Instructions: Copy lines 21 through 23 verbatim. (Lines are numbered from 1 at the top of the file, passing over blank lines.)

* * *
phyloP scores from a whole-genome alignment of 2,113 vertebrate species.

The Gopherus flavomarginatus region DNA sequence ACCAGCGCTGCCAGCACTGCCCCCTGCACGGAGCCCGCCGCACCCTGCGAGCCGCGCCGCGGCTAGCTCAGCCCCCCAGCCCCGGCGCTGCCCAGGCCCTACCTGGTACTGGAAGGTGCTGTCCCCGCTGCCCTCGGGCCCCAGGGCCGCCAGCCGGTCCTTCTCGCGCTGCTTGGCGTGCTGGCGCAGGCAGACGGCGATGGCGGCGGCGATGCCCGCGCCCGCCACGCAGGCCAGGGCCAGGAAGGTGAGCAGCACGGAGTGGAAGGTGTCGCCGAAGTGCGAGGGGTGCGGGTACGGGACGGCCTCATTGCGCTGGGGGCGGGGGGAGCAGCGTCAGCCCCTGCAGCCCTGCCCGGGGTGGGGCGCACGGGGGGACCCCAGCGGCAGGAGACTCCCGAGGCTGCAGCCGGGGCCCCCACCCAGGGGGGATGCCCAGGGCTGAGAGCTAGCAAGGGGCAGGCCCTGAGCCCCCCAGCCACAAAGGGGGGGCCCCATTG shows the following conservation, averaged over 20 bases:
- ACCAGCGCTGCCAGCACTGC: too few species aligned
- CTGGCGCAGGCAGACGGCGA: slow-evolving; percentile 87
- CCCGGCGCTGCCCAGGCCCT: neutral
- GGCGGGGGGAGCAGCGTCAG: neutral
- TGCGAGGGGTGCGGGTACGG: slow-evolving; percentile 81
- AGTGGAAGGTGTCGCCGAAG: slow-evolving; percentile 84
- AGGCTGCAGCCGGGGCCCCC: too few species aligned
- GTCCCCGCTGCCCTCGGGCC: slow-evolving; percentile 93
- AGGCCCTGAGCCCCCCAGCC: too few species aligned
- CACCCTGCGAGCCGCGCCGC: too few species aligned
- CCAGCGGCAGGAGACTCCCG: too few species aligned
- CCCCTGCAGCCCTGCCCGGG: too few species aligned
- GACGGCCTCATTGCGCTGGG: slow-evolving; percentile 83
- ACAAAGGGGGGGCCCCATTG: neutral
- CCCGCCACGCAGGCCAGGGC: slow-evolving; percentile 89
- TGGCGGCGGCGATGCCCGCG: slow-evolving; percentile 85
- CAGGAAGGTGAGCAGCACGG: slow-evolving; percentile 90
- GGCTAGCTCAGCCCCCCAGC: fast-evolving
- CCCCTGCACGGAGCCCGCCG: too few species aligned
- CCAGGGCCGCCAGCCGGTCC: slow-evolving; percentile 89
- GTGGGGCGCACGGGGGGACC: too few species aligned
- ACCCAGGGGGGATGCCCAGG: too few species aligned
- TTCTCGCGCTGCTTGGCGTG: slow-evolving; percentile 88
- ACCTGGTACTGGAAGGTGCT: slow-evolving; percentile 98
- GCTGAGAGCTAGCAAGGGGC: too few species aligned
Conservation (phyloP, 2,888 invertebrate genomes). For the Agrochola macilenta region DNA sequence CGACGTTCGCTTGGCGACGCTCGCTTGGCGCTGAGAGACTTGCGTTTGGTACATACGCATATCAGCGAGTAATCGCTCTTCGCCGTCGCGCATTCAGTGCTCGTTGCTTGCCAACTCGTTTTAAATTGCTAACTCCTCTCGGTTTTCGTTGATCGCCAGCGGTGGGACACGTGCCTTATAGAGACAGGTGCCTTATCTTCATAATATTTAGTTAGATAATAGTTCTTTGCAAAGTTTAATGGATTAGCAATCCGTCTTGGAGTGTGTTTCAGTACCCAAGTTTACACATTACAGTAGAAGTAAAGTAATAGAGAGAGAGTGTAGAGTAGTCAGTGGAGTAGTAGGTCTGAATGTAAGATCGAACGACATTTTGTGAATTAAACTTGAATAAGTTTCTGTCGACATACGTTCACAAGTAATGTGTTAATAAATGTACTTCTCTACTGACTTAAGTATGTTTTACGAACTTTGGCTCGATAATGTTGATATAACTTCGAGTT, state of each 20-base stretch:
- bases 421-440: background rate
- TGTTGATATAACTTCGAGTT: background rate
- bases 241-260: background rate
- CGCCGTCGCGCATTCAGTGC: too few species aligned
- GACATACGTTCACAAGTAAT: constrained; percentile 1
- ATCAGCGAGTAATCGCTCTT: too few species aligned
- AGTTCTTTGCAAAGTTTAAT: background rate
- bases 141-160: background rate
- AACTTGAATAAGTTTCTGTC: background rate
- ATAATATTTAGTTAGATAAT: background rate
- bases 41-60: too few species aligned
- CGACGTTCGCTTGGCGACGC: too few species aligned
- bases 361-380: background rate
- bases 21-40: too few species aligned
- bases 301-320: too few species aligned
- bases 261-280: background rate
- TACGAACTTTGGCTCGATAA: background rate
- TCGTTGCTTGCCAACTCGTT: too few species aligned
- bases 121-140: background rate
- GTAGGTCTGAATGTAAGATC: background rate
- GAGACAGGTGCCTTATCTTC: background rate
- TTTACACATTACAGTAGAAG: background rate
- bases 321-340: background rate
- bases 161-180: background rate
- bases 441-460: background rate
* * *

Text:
- CCCCTGCACGGAGCCCGCCG: too few species aligned
- CCAGGGCCGCCAGCCGGTCC: slow-evolving; percentile 89
- GTGGGGCGCACGGGGGGACC: too few species aligned